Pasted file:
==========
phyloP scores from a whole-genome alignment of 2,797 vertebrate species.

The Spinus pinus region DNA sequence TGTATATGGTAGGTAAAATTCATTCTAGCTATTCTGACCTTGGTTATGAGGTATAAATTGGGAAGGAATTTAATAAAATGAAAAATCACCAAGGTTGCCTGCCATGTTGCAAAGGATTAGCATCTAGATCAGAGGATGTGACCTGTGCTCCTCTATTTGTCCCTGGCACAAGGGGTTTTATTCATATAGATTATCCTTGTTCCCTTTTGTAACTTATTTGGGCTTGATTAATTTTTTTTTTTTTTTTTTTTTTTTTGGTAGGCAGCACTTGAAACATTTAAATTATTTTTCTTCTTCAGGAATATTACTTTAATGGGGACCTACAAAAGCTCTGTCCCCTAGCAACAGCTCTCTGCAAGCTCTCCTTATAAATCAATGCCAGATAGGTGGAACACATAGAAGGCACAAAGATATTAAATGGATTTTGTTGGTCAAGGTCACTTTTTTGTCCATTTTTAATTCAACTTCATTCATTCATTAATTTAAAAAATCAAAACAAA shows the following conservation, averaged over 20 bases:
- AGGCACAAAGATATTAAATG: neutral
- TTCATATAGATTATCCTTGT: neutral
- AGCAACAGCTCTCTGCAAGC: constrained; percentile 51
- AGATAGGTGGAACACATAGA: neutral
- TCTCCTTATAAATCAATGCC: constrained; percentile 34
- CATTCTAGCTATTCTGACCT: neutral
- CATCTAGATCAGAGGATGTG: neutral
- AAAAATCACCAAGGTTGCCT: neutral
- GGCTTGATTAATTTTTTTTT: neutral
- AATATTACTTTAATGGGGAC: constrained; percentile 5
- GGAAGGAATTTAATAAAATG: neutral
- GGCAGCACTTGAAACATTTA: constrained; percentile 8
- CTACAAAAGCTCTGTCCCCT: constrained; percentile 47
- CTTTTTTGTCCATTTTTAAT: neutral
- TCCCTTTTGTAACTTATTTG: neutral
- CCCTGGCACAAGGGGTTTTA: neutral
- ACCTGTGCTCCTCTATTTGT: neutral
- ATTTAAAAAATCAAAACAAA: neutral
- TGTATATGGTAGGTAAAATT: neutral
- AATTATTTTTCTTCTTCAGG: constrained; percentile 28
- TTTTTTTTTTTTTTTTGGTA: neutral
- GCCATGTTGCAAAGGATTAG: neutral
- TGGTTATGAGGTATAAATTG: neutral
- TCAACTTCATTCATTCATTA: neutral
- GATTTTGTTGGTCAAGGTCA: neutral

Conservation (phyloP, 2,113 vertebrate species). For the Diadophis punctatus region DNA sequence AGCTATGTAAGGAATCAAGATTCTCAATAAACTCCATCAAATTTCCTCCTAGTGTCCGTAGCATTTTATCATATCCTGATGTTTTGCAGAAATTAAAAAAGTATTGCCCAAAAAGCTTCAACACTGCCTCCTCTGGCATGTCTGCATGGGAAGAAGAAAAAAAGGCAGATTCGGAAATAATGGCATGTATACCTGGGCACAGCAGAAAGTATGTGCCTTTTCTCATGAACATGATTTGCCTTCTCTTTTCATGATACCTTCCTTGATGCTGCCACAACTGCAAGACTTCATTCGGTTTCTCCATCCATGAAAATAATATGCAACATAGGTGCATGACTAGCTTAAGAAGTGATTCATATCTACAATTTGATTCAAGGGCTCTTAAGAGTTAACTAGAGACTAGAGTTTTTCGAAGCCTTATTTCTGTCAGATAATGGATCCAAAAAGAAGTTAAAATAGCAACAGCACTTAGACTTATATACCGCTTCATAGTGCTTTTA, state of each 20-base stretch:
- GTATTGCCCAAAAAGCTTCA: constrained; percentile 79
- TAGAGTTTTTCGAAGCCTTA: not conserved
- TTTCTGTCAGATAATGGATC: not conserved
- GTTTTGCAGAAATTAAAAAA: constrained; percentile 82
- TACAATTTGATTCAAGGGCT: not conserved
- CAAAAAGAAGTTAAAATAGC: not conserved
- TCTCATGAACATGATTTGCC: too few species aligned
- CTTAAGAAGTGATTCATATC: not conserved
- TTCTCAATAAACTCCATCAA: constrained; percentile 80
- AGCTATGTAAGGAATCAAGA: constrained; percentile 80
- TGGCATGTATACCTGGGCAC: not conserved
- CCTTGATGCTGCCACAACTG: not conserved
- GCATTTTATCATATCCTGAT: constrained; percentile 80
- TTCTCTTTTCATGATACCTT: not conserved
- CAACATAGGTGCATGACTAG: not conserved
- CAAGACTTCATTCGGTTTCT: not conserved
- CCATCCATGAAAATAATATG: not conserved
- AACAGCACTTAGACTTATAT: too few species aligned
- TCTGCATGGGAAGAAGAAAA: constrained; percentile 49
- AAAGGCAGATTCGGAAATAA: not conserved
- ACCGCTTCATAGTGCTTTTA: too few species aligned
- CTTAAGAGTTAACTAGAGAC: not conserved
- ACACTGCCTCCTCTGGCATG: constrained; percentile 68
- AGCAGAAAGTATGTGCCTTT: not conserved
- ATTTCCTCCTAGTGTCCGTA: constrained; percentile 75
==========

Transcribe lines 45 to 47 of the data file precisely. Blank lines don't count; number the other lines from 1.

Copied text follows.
- CCATCCATGAAAATAATATG: not conserved
- AACAGCACTTAGACTTATAT: too few species aligned
- TCTGCATGGGAAGAAGAAAA: constrained; percentile 49